I suppose so. If I were Sarah Palin, would I want to sit in an interview with someone who was secretly out to get me? Probably not. But as a journalist, do I want candidates to make themselves available to all of us? Yes, I do. I think it's a good idea.

Do you think that ideologues like Glenn Beck have harmed Fox's reputation as a legitimate source of unbiased news?

If Fox had promoted Glenn Beck as a straight newsman who would be delivering the nightly update, like Bret Baier, then yes. But it was clear from the beginning — and it remains clear — that Glenn Beck is an opinion host. He doesn't report as a journalist and isn't making any attempt to be a journalist.

Do you think Fox is biased?

No. Fox News covers stories that some other news outlets won't cover. We ask some questions that other news outlets wouldn't ask. And sometimes that's perceived as bias by people who've grown up in a world where there are only liberal outlets.

What's it like to be a frequent and favorite target of Jon Stewart?

I find Jon Stewart very funny — except for when he's making fun of me. [laughs] The problem with Stewart is when people think The Daily Show is actual news, or that he made an attempt to be fair, which I think he would freely admit that he doesn't.

He has called you out for being a hypocrite. For example, you challenged a guest who accused your network of using Nazi rhetoric in reference to Democrats. Then Stewart ran clips of your colleagues doing exactly that. Is he taking you out of context, or do you take his point?

I had never said it didn't happen. My guest asserted that it happened every night on Fox News, and I said, "That's not true." And then Fox critics put words in my mouth and tried to criticize me for them. Jon Stewart definitely takes [things I say] out of context for humorous effect. And I think he would admit that. But it's really one of those can't-lose situations because every time he mocks me, it increases my visibility and bumps my ratings. So mock away!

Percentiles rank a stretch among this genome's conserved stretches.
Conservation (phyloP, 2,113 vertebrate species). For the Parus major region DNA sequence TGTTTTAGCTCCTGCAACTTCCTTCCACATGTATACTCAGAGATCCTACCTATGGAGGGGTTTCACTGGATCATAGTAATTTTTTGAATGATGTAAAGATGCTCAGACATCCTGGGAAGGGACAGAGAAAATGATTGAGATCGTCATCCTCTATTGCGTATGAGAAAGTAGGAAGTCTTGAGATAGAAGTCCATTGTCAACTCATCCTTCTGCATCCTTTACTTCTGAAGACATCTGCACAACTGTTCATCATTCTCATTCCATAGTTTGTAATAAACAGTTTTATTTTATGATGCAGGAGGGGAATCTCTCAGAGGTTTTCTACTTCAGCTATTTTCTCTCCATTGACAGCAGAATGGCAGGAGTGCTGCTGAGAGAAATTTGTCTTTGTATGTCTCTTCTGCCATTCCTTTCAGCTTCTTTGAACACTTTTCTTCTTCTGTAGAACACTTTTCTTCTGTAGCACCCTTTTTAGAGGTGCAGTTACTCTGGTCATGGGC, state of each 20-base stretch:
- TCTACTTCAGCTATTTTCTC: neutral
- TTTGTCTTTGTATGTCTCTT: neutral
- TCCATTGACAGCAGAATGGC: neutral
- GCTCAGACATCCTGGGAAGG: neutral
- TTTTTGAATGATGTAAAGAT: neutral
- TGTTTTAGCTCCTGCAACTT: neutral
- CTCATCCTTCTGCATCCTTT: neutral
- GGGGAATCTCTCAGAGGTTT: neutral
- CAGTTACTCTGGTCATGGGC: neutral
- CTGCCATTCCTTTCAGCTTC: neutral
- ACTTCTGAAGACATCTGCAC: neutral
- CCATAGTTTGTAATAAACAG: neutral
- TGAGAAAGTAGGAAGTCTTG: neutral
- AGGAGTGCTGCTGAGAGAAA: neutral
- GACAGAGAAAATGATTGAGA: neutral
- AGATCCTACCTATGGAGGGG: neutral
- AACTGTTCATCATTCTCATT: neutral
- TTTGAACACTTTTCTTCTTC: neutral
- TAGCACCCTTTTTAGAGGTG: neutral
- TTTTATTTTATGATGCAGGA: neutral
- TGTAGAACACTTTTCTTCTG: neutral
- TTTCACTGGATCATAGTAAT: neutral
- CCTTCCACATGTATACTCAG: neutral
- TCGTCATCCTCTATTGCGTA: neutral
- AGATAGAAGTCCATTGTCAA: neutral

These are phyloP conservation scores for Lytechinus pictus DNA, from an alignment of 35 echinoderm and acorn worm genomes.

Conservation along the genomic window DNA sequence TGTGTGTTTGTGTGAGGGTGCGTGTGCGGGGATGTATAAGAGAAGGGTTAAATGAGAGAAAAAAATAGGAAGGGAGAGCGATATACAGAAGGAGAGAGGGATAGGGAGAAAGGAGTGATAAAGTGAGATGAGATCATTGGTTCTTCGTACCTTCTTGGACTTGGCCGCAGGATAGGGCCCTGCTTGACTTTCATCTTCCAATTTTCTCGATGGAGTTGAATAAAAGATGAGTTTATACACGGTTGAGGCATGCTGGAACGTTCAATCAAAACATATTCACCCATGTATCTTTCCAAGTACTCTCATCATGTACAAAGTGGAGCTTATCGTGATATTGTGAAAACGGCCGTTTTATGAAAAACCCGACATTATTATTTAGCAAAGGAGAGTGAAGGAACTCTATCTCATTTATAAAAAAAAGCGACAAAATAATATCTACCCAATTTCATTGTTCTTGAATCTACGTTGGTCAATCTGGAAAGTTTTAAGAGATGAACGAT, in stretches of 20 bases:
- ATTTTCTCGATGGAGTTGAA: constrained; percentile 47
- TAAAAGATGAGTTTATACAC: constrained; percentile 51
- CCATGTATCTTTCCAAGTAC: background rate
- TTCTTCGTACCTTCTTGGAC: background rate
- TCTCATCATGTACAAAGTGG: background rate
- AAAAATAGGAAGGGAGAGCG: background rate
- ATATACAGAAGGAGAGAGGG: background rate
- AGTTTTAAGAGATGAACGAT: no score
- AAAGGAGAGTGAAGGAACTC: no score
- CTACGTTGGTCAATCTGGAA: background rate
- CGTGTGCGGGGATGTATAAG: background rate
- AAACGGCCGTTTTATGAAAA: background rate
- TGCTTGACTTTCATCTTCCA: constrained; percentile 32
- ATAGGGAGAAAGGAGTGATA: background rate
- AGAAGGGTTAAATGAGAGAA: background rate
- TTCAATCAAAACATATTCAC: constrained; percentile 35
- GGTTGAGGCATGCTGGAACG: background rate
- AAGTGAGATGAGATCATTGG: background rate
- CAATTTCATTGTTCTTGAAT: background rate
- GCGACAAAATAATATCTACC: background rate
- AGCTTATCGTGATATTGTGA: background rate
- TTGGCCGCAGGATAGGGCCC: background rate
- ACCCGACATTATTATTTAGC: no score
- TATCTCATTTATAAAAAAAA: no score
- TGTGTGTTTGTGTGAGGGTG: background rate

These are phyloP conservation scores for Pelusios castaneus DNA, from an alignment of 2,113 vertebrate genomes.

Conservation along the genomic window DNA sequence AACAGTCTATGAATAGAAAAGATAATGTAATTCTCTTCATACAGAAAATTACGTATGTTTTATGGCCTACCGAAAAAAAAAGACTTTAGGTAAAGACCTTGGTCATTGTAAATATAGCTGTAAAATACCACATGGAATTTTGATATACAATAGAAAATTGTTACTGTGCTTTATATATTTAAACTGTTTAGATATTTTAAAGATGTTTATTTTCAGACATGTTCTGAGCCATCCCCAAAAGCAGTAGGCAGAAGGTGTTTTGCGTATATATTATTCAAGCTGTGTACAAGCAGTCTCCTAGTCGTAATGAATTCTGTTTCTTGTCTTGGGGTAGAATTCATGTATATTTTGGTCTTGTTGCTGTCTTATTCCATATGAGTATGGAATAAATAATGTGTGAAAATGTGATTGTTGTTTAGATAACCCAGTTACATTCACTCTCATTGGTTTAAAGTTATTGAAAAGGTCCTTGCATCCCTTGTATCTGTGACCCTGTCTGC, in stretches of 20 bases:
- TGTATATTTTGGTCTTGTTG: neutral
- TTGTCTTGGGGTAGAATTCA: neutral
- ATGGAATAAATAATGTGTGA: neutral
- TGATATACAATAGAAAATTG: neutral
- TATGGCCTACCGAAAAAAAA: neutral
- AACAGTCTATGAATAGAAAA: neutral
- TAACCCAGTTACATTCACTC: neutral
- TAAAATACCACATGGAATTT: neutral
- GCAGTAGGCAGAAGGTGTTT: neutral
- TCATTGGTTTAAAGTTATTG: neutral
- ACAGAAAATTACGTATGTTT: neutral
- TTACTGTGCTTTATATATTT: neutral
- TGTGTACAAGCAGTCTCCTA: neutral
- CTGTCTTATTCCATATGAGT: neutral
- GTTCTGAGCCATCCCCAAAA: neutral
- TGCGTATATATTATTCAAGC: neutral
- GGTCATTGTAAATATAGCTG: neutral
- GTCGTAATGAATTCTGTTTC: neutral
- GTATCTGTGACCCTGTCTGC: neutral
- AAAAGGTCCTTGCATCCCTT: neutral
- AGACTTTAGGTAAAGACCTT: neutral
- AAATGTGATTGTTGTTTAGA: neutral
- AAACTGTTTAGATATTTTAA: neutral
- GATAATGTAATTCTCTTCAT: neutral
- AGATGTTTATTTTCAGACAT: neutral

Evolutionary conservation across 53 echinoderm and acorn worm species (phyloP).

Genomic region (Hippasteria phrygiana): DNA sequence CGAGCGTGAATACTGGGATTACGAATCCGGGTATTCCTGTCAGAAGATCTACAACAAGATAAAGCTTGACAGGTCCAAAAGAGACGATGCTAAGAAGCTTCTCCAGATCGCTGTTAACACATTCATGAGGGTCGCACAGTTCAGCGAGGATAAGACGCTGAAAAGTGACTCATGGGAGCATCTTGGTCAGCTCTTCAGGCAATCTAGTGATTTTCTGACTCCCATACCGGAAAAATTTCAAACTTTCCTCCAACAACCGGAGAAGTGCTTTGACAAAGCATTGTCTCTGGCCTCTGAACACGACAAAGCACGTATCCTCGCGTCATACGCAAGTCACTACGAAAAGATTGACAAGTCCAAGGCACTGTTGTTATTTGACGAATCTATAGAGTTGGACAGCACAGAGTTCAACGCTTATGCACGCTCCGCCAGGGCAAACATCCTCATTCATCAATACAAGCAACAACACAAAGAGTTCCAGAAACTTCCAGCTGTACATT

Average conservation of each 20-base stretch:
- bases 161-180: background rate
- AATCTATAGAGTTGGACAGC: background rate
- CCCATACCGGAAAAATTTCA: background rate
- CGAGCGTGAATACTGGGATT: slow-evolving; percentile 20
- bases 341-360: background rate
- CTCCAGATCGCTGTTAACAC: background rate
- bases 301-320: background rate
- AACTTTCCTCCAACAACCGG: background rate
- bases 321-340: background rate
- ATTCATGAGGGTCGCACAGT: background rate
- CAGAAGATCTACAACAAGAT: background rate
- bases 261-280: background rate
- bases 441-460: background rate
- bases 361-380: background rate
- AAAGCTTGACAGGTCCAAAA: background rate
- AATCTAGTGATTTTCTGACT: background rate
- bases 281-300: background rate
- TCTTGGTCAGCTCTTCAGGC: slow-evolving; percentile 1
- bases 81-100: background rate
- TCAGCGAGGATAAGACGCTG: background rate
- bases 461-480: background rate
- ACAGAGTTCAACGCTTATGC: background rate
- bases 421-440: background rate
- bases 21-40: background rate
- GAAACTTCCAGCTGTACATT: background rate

Have you ever regretted anything you've said on camera?

No, I haven't. Listen, I've been on the air, every day, for several hours, for several years now. I've said stupid things. I've made mistakes. I've used language I'd like to take back. I'm not perfect. But in terms of regretting — no, that's a waste of time.

Now that Glenn Beck has left the network, there's talk that you're up for his slot, which would make you one of cable news' most influential players. Are you game for that?

It's not like I'm not going to consider it if they approach me. But it would require a lot of soul-searching because I really do like the setup I have now. I spend mornings with my family, then I go in, put on a good two-hour program, and I'm home in time for dinner. It's a pretty good deal.

I think it's fair to say that you, Bill O'Reilly, and Sean Hannity are quintessentially Fox News personalities. But could you ever see yourself at another network?

Sure. Television can be a very fickle place. One day you're the bride, the next, the bridesmaid, the next, divorced altogether. So if Fox decides I'm washed up and have to go someplace else, then I'll go someplace else.

Follow the author of this story on Twitter at @YaelKohen.